I am often asked by people, “How the hell did you come up with that title?” I was thinking about this question the other day as I wrote down a new idea on my never–ending list of prospects. If you have ever visited my studio you will notice many title lists tacked to the wall. I feel the reason I choose to title my work is from my years as a cartoonist. The words of the comic, the jokes, were the focal point when I had a syndicated strip, while the artwork was shrunk down to the size of a postage stamp. Now that my medium is painting, the focus is (mostly) on a larger, grander scale. However, word play is still important to me. There are many artists who do not title their work, and that is their personal choice, but I get pleasure out of playing with words. It is another extension of my creativity.
The news junkie that I am also parlays into this process. A headline might grab my attention or a journalist’s particular word choice may inspire me. That’s when my mind begins to play with sounds and meanings. That “inner-dictionary” within my brain starts to mix and match words creating a caption I cannot shake out of my head. Questions ensue. I ask myself, “Will this title grab people’s attention like it did mine?” I experiment with the mixology of my chosen words and find the cadence that slowly transforms into a melodic flow. Is it a rhythmic beat? Does it sound physical, emoting primal images like my paintings? Is the combination funny? An unwavering prerequisite for me. If yes, then my list grows longer.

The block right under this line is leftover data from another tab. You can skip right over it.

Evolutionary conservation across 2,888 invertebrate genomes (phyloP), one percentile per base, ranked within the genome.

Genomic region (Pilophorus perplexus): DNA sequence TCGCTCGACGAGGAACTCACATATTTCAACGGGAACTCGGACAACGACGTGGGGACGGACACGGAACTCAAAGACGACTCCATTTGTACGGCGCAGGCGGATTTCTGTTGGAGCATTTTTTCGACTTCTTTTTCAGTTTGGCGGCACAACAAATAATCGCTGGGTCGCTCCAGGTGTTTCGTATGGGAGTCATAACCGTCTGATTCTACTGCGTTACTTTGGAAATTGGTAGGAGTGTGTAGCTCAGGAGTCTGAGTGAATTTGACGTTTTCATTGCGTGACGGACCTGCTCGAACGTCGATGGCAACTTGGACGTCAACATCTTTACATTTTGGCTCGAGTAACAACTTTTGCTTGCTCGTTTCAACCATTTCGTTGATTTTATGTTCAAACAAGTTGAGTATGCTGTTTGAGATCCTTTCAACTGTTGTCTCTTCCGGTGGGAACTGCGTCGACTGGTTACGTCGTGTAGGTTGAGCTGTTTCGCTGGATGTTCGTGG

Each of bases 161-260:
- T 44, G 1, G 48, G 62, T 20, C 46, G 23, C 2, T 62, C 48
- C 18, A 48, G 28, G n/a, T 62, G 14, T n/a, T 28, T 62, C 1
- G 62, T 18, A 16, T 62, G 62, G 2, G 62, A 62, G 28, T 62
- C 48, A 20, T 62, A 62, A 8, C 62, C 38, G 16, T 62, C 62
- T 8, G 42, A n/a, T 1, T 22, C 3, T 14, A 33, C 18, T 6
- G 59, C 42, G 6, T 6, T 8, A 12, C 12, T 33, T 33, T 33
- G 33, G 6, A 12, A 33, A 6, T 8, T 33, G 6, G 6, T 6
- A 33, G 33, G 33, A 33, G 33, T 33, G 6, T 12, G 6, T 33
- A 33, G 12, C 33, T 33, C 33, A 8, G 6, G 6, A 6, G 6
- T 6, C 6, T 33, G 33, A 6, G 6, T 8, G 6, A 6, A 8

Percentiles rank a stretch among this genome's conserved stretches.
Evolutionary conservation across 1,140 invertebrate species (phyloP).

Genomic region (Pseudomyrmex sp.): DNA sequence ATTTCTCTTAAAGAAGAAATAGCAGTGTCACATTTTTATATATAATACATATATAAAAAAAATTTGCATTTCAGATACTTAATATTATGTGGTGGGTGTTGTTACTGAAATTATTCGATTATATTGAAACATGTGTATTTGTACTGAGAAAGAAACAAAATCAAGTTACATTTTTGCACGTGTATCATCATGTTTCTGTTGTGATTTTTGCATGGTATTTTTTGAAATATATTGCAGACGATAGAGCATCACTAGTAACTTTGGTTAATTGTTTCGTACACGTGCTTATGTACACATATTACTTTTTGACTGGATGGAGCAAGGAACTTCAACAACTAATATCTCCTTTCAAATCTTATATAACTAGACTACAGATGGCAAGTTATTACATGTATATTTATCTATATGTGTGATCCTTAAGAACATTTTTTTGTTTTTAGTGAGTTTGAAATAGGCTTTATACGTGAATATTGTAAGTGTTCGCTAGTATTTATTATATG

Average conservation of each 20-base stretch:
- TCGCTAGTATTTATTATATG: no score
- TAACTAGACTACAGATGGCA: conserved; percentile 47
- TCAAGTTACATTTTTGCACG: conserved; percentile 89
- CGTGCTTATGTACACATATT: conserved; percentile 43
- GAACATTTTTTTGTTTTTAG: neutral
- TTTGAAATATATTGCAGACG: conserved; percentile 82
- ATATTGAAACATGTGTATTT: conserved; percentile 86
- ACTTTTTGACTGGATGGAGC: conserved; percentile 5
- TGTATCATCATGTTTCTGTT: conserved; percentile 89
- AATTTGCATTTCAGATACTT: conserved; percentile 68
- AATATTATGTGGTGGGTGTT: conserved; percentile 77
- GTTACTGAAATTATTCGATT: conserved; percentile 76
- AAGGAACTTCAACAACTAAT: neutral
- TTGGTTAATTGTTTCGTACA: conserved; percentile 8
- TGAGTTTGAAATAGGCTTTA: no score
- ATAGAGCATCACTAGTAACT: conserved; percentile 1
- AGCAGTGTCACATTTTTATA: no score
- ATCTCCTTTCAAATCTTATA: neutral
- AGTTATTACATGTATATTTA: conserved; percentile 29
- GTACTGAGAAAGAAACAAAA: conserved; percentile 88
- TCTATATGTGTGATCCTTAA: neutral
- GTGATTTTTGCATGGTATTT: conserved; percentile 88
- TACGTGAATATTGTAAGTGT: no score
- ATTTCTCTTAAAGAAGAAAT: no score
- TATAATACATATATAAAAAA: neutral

My titles can inspire my paintings creating a relationship between the two, but not always. Sometimes there is not a connection at all, which is fine. It’s not a necessary component. What is necessary is for the title not to overshadow the artwork and the completed result, title and painting, be humorous and commanding.